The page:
A House bill that would open up Buzzards Bay and other ocean sanctuaries to large-scale renewable energy projects is likely to face serious opposition in the Senate, based on reaction from Senate leaders yesterday. The House passed an oceans bill Wednesday that would allow renewable energy development along most of the state's coastline, including sanctuaries. Critics say it also would remove a major obstacle to Boston developer Jay Cashman's proposal for as many as 120 wind turbines in Buzzards Bay. Currently, renewable energy projects only can be put in ocean sanctuaries under special circumstances. ...House Speaker Salvatore DiMasi, who supports the provision, has said it resolves conflicts in the law. He argues renewable energy projects would still be subject to federal, state and local review. He has denied it was a favor to Cashman, a close friend.
The state House of Representatives approved an ocean management bill last night that would allow renewable energy projects in ocean sanctuaries, removing a major obstacle to a proposal by developer Jay Cashman to build up to 120 wind turbines in Buzzards Bay. Cashman is a close friend of House Speaker Salvatore DiMasi, D-Boston. The oceans bill won preliminary approval from the House, 143-6. It will eventually move to a House-Senate conference panel. The ocean sanctuaries provision has less support in the Senate. ...Rep. Eric Turkington, D-Falmouth, said both the House and Senate ocean bills would allow wind turbines in ocean sanctuaries in some fashion. "The debate about whether wind turbines will be allowed on the Massachusetts coast is over," Turkington said. "The final debate is what's appropriate and where it's appropriate and what compensation the host communities get."
State environmental officials today gave an initial approval to the nation's first grouping of offshore wind turbines, to be built off the coast of Hull, 1.5 miles east of Nantasket Beach. A decision by Ian Bowles, secretary of the Executive Office of Energy and Environmental Affairs, opens the way for Hull to build four power-generating windmills capable of producing enough electricity to power the town. The turbines are planned to be built on a shoal known as Harding's Ledge, and would be the first offshore series of wind turbines in the country. ...Before offshore turbine construction can begin, studies must be performed to determine whether the ocean floor could support the turbines and how the construction might affect lobsters and other marine wildlife, ESS Group officials said.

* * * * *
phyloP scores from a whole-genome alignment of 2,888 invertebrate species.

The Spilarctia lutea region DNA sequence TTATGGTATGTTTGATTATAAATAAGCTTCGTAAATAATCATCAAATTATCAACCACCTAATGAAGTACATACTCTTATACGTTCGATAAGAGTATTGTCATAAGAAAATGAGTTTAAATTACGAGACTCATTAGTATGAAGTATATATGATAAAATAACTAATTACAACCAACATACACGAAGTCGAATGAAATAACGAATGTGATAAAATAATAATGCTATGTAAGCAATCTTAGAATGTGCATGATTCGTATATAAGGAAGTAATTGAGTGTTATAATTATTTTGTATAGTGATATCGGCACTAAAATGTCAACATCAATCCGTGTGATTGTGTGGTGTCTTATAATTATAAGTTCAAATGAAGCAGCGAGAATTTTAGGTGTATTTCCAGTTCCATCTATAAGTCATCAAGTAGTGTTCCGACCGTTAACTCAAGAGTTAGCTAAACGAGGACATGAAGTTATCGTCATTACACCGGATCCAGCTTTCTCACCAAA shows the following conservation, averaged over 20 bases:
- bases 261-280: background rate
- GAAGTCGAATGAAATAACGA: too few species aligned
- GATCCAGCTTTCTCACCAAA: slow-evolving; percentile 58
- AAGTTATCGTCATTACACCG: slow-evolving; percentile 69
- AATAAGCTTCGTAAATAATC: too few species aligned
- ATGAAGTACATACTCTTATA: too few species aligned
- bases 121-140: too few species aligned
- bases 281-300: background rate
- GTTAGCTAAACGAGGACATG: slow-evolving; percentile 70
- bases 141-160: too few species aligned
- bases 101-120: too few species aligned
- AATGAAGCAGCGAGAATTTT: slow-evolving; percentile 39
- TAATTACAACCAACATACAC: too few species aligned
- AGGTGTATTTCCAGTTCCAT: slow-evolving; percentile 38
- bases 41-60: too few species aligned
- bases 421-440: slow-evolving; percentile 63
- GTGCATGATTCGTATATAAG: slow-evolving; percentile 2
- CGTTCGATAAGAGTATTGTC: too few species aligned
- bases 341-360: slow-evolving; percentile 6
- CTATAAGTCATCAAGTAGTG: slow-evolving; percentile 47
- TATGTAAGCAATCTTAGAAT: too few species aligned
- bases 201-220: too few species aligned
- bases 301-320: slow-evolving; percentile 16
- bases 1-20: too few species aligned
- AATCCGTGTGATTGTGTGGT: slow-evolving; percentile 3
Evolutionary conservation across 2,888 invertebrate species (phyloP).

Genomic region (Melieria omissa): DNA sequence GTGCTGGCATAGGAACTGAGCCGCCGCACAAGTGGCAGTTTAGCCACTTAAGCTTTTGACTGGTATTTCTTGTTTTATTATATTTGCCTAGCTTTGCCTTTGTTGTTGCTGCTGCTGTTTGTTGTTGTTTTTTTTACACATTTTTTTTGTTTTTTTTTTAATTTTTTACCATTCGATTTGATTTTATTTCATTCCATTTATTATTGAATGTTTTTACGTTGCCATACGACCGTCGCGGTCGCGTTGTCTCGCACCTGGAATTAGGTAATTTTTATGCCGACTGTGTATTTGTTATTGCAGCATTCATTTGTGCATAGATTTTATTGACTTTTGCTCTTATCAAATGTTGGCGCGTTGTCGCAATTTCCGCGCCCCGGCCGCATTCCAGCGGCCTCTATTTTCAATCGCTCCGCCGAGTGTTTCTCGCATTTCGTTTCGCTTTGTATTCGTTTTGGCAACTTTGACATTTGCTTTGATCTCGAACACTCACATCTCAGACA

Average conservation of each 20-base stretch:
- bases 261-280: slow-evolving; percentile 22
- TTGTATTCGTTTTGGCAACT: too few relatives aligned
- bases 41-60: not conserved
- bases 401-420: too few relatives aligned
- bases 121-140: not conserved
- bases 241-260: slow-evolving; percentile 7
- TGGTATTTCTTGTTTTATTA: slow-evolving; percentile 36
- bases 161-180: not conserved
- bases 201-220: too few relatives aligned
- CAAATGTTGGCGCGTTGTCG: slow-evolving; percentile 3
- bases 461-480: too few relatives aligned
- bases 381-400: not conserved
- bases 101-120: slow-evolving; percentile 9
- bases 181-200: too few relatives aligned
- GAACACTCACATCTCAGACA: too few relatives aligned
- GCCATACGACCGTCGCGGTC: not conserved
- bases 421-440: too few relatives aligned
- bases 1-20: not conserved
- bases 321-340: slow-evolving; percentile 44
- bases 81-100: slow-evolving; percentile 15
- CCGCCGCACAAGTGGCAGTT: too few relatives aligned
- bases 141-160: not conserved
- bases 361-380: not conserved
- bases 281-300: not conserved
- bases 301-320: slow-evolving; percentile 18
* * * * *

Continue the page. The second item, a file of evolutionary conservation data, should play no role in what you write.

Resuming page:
The City Council last night approved an ordinance allowing wind turbines to be erected on residential property, but the Oak Hill Road couple whose plans to produce wind power sparked the debate blasted the legislation as overly restrictive. ...The amended language - with the larger setbacks - was adopted and the ordinance was approved by a unanimous council vote.
The Berkshire Wind Project, a $25 million, 10-turbine wind energy project on Brodie Mountain that is facing two lawsuits, is under contract to be sold to a municipal utility consortium for $4 million. Once the sale is completed in May, the new ownership status could render one pending lawsuit moot and prevent new lawsuits from further delaying the project. ...A lawsuit against the project by Silverleaf Resorts, which plans a 332-unit, $42 million condominium project at the former Brodie ski area site off Route 7, has entered a motion to dismiss the legal proceedings. Another lawsuit brought by Silverleaf Resorts and two residents of Hancock, which alleges that a special permit had expired before construction of the project started and that the special permit was not issued legally, could become moot upon completion of the sale. MMWEC, created by the Legislature in 1975, is owned by municipally owned utility companies. It's a nonprofit, publicly owned corporation, and a political subdivision of the state. As such, MMWEC is exempt from local zoning regulations, which would render the second lawsuit no legal grounds.
Passage of a bylaw that sets limits for wind-turbine noise could be another step toward town use of wind power. The planning board's bylaw proposal calls for using noise standards that were adopted by the state Department of Environmental Protection. The bylaw, which will be voted on at town meeting, would require that any application for permission to install a turbine include information about the current noise level and how much noise the turbine would produce. It also would limit the noise increase. The measuring of noise would be done at the base of the turbine and the property line. ...‘‘There is a tremendous opportunity for wind turbines, but there are a lot of questions that need to be answered, but we can eliminate any undue expectations about (turbines ) being too noisy,'' he said.